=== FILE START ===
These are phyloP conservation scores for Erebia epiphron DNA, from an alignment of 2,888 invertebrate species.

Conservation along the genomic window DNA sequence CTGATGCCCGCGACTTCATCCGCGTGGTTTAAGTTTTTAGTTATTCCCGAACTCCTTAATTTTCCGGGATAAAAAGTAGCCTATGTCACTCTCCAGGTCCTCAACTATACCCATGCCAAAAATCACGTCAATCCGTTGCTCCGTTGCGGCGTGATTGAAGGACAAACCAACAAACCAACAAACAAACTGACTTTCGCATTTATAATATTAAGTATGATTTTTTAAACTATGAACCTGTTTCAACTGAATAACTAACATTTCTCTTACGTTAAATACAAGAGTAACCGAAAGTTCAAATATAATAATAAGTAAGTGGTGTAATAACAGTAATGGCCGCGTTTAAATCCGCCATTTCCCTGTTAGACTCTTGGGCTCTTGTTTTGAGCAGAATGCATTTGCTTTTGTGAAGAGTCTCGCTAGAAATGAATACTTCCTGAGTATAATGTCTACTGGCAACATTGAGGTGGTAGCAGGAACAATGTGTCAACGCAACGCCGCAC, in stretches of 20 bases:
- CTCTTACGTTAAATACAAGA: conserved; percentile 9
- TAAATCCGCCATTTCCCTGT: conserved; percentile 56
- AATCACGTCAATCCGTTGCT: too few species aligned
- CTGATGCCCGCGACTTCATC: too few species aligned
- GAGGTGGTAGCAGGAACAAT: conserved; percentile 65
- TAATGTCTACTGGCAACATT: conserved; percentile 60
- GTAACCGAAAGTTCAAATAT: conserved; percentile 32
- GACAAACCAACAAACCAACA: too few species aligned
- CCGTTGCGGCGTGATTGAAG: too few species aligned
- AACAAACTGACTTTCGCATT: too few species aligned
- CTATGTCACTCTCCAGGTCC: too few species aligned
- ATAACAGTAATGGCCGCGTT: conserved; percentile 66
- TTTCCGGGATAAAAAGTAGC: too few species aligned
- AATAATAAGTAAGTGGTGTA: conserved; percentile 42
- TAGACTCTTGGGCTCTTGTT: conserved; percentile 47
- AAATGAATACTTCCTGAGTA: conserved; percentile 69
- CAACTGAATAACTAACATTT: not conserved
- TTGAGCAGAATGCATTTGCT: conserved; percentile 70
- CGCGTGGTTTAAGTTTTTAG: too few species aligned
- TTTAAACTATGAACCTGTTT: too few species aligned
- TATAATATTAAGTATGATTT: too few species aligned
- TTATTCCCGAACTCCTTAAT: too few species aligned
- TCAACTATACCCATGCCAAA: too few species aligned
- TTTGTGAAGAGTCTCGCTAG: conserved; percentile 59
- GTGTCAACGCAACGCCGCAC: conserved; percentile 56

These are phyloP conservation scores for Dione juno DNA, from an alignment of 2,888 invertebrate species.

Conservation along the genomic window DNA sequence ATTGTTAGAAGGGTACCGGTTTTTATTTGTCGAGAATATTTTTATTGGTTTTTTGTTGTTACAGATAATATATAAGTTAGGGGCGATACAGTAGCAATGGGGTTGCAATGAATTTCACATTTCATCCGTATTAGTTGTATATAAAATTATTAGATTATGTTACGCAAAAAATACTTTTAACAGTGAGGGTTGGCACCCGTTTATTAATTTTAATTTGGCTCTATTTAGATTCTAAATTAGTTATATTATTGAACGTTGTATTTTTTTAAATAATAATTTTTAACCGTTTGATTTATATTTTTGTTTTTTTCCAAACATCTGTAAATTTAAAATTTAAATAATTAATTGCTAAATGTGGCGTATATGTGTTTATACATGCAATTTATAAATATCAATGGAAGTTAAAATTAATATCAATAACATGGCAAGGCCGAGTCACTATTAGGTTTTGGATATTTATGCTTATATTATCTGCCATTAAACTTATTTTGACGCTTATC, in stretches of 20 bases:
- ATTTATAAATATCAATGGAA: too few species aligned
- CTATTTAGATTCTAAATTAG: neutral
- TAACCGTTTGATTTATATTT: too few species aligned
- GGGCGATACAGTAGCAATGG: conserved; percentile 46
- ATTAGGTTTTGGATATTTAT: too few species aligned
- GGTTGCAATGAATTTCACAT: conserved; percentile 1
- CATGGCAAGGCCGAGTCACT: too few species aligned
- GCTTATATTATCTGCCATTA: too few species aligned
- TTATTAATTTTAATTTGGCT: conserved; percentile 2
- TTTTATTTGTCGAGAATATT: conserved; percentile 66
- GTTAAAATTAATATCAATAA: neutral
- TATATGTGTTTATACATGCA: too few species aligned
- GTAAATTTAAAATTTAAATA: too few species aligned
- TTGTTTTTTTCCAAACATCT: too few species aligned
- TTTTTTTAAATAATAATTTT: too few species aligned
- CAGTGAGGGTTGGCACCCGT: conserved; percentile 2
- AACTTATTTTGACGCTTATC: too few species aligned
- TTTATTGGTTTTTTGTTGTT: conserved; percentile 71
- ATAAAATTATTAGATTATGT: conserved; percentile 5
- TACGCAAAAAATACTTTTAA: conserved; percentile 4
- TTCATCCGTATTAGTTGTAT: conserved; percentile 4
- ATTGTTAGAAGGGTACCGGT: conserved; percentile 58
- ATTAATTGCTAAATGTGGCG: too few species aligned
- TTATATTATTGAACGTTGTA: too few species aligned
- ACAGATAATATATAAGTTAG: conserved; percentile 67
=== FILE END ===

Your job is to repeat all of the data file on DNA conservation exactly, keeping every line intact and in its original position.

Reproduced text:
These are phyloP conservation scores for Erebia epiphron DNA, from an alignment of 2,888 invertebrate species.

Conservation along the genomic window DNA sequence CTGATGCCCGCGACTTCATCCGCGTGGTTTAAGTTTTTAGTTATTCCCGAACTCCTTAATTTTCCGGGATAAAAAGTAGCCTATGTCACTCTCCAGGTCCTCAACTATACCCATGCCAAAAATCACGTCAATCCGTTGCTCCGTTGCGGCGTGATTGAAGGACAAACCAACAAACCAACAAACAAACTGACTTTCGCATTTATAATATTAAGTATGATTTTTTAAACTATGAACCTGTTTCAACTGAATAACTAACATTTCTCTTACGTTAAATACAAGAGTAACCGAAAGTTCAAATATAATAATAAGTAAGTGGTGTAATAACAGTAATGGCCGCGTTTAAATCCGCCATTTCCCTGTTAGACTCTTGGGCTCTTGTTTTGAGCAGAATGCATTTGCTTTTGTGAAGAGTCTCGCTAGAAATGAATACTTCCTGAGTATAATGTCTACTGGCAACATTGAGGTGGTAGCAGGAACAATGTGTCAACGCAACGCCGCAC, in stretches of 20 bases:
- CTCTTACGTTAAATACAAGA: conserved; percentile 9
- TAAATCCGCCATTTCCCTGT: conserved; percentile 56
- AATCACGTCAATCCGTTGCT: too few species aligned
- CTGATGCCCGCGACTTCATC: too few species aligned
- GAGGTGGTAGCAGGAACAAT: conserved; percentile 65
- TAATGTCTACTGGCAACATT: conserved; percentile 60
- GTAACCGAAAGTTCAAATAT: conserved; percentile 32
- GACAAACCAACAAACCAACA: too few species aligned
- CCGTTGCGGCGTGATTGAAG: too few species aligned
- AACAAACTGACTTTCGCATT: too few species aligned
- CTATGTCACTCTCCAGGTCC: too few species aligned
- ATAACAGTAATGGCCGCGTT: conserved; percentile 66
- TTTCCGGGATAAAAAGTAGC: too few species aligned
- AATAATAAGTAAGTGGTGTA: conserved; percentile 42
- TAGACTCTTGGGCTCTTGTT: conserved; percentile 47
- AAATGAATACTTCCTGAGTA: conserved; percentile 69
- CAACTGAATAACTAACATTT: not conserved
- TTGAGCAGAATGCATTTGCT: conserved; percentile 70
- CGCGTGGTTTAAGTTTTTAG: too few species aligned
- TTTAAACTATGAACCTGTTT: too few species aligned
- TATAATATTAAGTATGATTT: too few species aligned
- TTATTCCCGAACTCCTTAAT: too few species aligned
- TCAACTATACCCATGCCAAA: too few species aligned
- TTTGTGAAGAGTCTCGCTAG: conserved; percentile 59
- GTGTCAACGCAACGCCGCAC: conserved; percentile 56

These are phyloP conservation scores for Dione juno DNA, from an alignment of 2,888 invertebrate species.

Conservation along the genomic window DNA sequence ATTGTTAGAAGGGTACCGGTTTTTATTTGTCGAGAATATTTTTATTGGTTTTTTGTTGTTACAGATAATATATAAGTTAGGGGCGATACAGTAGCAATGGGGTTGCAATGAATTTCACATTTCATCCGTATTAGTTGTATATAAAATTATTAGATTATGTTACGCAAAAAATACTTTTAACAGTGAGGGTTGGCACCCGTTTATTAATTTTAATTTGGCTCTATTTAGATTCTAAATTAGTTATATTATTGAACGTTGTATTTTTTTAAATAATAATTTTTAACCGTTTGATTTATATTTTTGTTTTTTTCCAAACATCTGTAAATTTAAAATTTAAATAATTAATTGCTAAATGTGGCGTATATGTGTTTATACATGCAATTTATAAATATCAATGGAAGTTAAAATTAATATCAATAACATGGCAAGGCCGAGTCACTATTAGGTTTTGGATATTTATGCTTATATTATCTGCCATTAAACTTATTTTGACGCTTATC, in stretches of 20 bases:
- ATTTATAAATATCAATGGAA: too few species aligned
- CTATTTAGATTCTAAATTAG: neutral
- TAACCGTTTGATTTATATTT: too few species aligned
- GGGCGATACAGTAGCAATGG: conserved; percentile 46
- ATTAGGTTTTGGATATTTAT: too few species aligned
- GGTTGCAATGAATTTCACAT: conserved; percentile 1
- CATGGCAAGGCCGAGTCACT: too few species aligned
- GCTTATATTATCTGCCATTA: too few species aligned
- TTATTAATTTTAATTTGGCT: conserved; percentile 2
- TTTTATTTGTCGAGAATATT: conserved; percentile 66
- GTTAAAATTAATATCAATAA: neutral
- TATATGTGTTTATACATGCA: too few species aligned
- GTAAATTTAAAATTTAAATA: too few species aligned
- TTGTTTTTTTCCAAACATCT: too few species aligned
- TTTTTTTAAATAATAATTTT: too few species aligned
- CAGTGAGGGTTGGCACCCGT: conserved; percentile 2
- AACTTATTTTGACGCTTATC: too few species aligned
- TTTATTGGTTTTTTGTTGTT: conserved; percentile 71
- ATAAAATTATTAGATTATGT: conserved; percentile 5
- TACGCAAAAAATACTTTTAA: conserved; percentile 4
- TTCATCCGTATTAGTTGTAT: conserved; percentile 4
- ATTGTTAGAAGGGTACCGGT: conserved; percentile 58
- ATTAATTGCTAAATGTGGCG: too few species aligned
- TTATATTATTGAACGTTGTA: too few species aligned
- ACAGATAATATATAAGTTAG: conserved; percentile 67